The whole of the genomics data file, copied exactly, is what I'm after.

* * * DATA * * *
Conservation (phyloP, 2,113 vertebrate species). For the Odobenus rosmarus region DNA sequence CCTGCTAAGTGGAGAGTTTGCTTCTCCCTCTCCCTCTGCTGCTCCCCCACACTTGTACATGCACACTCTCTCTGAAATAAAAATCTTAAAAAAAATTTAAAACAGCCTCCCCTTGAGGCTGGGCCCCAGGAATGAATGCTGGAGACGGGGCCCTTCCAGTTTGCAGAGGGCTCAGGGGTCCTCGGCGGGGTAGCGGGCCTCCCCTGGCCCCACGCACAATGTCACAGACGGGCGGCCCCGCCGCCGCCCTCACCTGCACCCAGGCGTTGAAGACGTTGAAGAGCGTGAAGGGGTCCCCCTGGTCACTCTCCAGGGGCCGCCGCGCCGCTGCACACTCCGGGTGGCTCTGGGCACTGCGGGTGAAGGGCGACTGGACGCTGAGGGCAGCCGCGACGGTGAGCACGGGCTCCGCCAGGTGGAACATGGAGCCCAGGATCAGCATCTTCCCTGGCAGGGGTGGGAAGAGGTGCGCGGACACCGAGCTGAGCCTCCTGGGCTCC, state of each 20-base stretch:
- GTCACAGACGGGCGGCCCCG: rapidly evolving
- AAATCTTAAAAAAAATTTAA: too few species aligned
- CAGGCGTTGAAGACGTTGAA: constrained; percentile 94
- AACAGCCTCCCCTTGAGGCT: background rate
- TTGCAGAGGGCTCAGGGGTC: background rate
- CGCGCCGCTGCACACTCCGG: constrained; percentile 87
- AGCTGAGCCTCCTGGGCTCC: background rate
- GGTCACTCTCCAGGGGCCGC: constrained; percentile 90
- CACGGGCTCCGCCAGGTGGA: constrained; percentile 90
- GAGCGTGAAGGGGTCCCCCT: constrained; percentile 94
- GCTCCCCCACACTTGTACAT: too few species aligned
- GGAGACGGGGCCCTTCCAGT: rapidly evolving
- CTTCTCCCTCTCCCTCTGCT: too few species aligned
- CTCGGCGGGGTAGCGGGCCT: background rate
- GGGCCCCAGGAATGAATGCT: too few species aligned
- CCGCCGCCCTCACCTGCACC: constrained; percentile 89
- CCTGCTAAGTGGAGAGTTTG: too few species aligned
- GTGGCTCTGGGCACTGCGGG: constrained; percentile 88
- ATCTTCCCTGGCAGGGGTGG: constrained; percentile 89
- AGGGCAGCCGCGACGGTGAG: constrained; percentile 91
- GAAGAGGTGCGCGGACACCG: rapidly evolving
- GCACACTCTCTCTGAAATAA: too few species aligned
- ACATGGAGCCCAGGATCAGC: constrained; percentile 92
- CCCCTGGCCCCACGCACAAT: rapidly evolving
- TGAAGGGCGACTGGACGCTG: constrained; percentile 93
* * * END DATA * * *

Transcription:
Conservation (phyloP, 2,113 vertebrate species). For the Odobenus rosmarus region DNA sequence CCTGCTAAGTGGAGAGTTTGCTTCTCCCTCTCCCTCTGCTGCTCCCCCACACTTGTACATGCACACTCTCTCTGAAATAAAAATCTTAAAAAAAATTTAAAACAGCCTCCCCTTGAGGCTGGGCCCCAGGAATGAATGCTGGAGACGGGGCCCTTCCAGTTTGCAGAGGGCTCAGGGGTCCTCGGCGGGGTAGCGGGCCTCCCCTGGCCCCACGCACAATGTCACAGACGGGCGGCCCCGCCGCCGCCCTCACCTGCACCCAGGCGTTGAAGACGTTGAAGAGCGTGAAGGGGTCCCCCTGGTCACTCTCCAGGGGCCGCCGCGCCGCTGCACACTCCGGGTGGCTCTGGGCACTGCGGGTGAAGGGCGACTGGACGCTGAGGGCAGCCGCGACGGTGAGCACGGGCTCCGCCAGGTGGAACATGGAGCCCAGGATCAGCATCTTCCCTGGCAGGGGTGGGAAGAGGTGCGCGGACACCGAGCTGAGCCTCCTGGGCTCC, state of each 20-base stretch:
- GTCACAGACGGGCGGCCCCG: rapidly evolving
- AAATCTTAAAAAAAATTTAA: too few species aligned
- CAGGCGTTGAAGACGTTGAA: constrained; percentile 94
- AACAGCCTCCCCTTGAGGCT: background rate
- TTGCAGAGGGCTCAGGGGTC: background rate
- CGCGCCGCTGCACACTCCGG: constrained; percentile 87
- AGCTGAGCCTCCTGGGCTCC: background rate
- GGTCACTCTCCAGGGGCCGC: constrained; percentile 90
- CACGGGCTCCGCCAGGTGGA: constrained; percentile 90
- GAGCGTGAAGGGGTCCCCCT: constrained; percentile 94
- GCTCCCCCACACTTGTACAT: too few species aligned
- GGAGACGGGGCCCTTCCAGT: rapidly evolving
- CTTCTCCCTCTCCCTCTGCT: too few species aligned
- CTCGGCGGGGTAGCGGGCCT: background rate
- GGGCCCCAGGAATGAATGCT: too few species aligned
- CCGCCGCCCTCACCTGCACC: constrained; percentile 89
- CCTGCTAAGTGGAGAGTTTG: too few species aligned
- GTGGCTCTGGGCACTGCGGG: constrained; percentile 88
- ATCTTCCCTGGCAGGGGTGG: constrained; percentile 89
- AGGGCAGCCGCGACGGTGAG: constrained; percentile 91
- GAAGAGGTGCGCGGACACCG: rapidly evolving
- GCACACTCTCTCTGAAATAA: too few species aligned
- ACATGGAGCCCAGGATCAGC: constrained; percentile 92
- CCCCTGGCCCCACGCACAAT: rapidly evolving
- TGAAGGGCGACTGGACGCTG: constrained; percentile 93